People living with cancer and coping with its treatment may experience nerve symptoms, which they often describe as pain, tingling, burning, or numbness. Some people with cancer also have problems with coordination and balance. All of these symptoms may be caused by peripheral neuropathy (as known as nerve damage). In this condition, nerves outside the brain and spinal cord have been damaged, often by the cancer treatments. Sometimes the symptoms are temporary and gradually decrease after cancer treatments are completed. At other times, the symptoms may persist, requiring ongoing medical attention and care. Sometimes the neuropathy affects only one nerve. At other times, it occurs in several nerves.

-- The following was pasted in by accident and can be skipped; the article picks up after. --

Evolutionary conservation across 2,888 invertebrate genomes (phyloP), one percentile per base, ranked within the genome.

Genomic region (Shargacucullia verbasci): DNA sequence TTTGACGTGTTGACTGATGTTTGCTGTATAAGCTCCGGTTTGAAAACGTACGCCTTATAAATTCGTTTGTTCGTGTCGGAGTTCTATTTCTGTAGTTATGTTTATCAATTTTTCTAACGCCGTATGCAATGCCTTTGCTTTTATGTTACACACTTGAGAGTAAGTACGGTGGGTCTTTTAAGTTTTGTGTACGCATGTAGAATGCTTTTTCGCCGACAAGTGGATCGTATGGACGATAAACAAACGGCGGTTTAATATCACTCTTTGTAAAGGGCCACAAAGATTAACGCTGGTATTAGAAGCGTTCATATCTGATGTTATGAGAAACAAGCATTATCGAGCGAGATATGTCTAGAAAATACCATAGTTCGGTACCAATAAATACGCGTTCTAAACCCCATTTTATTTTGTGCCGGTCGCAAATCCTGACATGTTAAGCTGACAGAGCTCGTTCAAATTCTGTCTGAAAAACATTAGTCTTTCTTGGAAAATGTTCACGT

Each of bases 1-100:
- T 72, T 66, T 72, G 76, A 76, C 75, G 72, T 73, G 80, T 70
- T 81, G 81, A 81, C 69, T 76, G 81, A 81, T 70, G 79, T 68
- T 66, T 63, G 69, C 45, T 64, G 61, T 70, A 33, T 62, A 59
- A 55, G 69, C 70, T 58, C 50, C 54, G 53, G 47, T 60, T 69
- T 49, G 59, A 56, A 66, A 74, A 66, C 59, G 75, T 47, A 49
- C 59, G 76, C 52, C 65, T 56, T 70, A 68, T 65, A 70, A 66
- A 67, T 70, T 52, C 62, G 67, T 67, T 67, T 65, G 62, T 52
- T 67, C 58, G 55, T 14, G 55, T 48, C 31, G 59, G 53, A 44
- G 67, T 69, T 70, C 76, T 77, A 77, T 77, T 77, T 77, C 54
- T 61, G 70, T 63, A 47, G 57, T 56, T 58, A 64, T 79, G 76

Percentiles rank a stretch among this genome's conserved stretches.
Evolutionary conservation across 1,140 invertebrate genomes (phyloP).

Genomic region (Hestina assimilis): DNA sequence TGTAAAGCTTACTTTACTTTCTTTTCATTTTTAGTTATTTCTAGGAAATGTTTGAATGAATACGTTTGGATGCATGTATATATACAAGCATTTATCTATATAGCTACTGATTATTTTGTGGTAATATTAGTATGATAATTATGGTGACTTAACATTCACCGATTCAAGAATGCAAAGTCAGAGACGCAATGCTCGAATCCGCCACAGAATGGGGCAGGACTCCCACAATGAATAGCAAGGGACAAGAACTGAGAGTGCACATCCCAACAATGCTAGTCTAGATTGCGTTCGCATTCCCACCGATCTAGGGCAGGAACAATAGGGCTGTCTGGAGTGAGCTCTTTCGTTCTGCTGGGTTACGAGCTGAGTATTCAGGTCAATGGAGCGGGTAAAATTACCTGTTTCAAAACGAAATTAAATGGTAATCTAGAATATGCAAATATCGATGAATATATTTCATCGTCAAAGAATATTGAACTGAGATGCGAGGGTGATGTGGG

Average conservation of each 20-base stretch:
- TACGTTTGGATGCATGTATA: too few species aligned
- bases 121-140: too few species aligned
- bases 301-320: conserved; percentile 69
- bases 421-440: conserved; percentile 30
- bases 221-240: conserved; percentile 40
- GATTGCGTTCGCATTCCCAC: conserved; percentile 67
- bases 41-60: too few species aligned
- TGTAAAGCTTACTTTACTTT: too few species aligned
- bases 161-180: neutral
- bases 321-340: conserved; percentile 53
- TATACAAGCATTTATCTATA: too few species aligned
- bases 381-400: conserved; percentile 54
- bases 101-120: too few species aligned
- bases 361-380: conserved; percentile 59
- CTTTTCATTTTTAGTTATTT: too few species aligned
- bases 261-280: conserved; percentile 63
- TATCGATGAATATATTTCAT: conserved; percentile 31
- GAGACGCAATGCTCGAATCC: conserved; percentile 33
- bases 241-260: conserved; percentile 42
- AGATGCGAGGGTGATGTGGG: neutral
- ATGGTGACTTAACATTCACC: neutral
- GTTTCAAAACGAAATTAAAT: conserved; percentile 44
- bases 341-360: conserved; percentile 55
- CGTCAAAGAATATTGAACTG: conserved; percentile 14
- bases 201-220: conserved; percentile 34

Although peripheral neuropathy may be a side effect of cancer treatment, it may also be caused by other conditions not associated with cancer, such as diabetes. That is why it is so important to talk with your health care team when you experience any symptoms. This can help your doctor weigh the likelihood of one versus another as being the reason for the symptoms. For example, coughing and sniffling could be caused by hay fever, the overuse of a nasal decongestant spray, or the common cold. Peripheral neuropathy could be caused by the cancer itself, cancer treatments, or other conditions, as we discuss in the next section. Understanding the cause helps doctors offer the right treatment.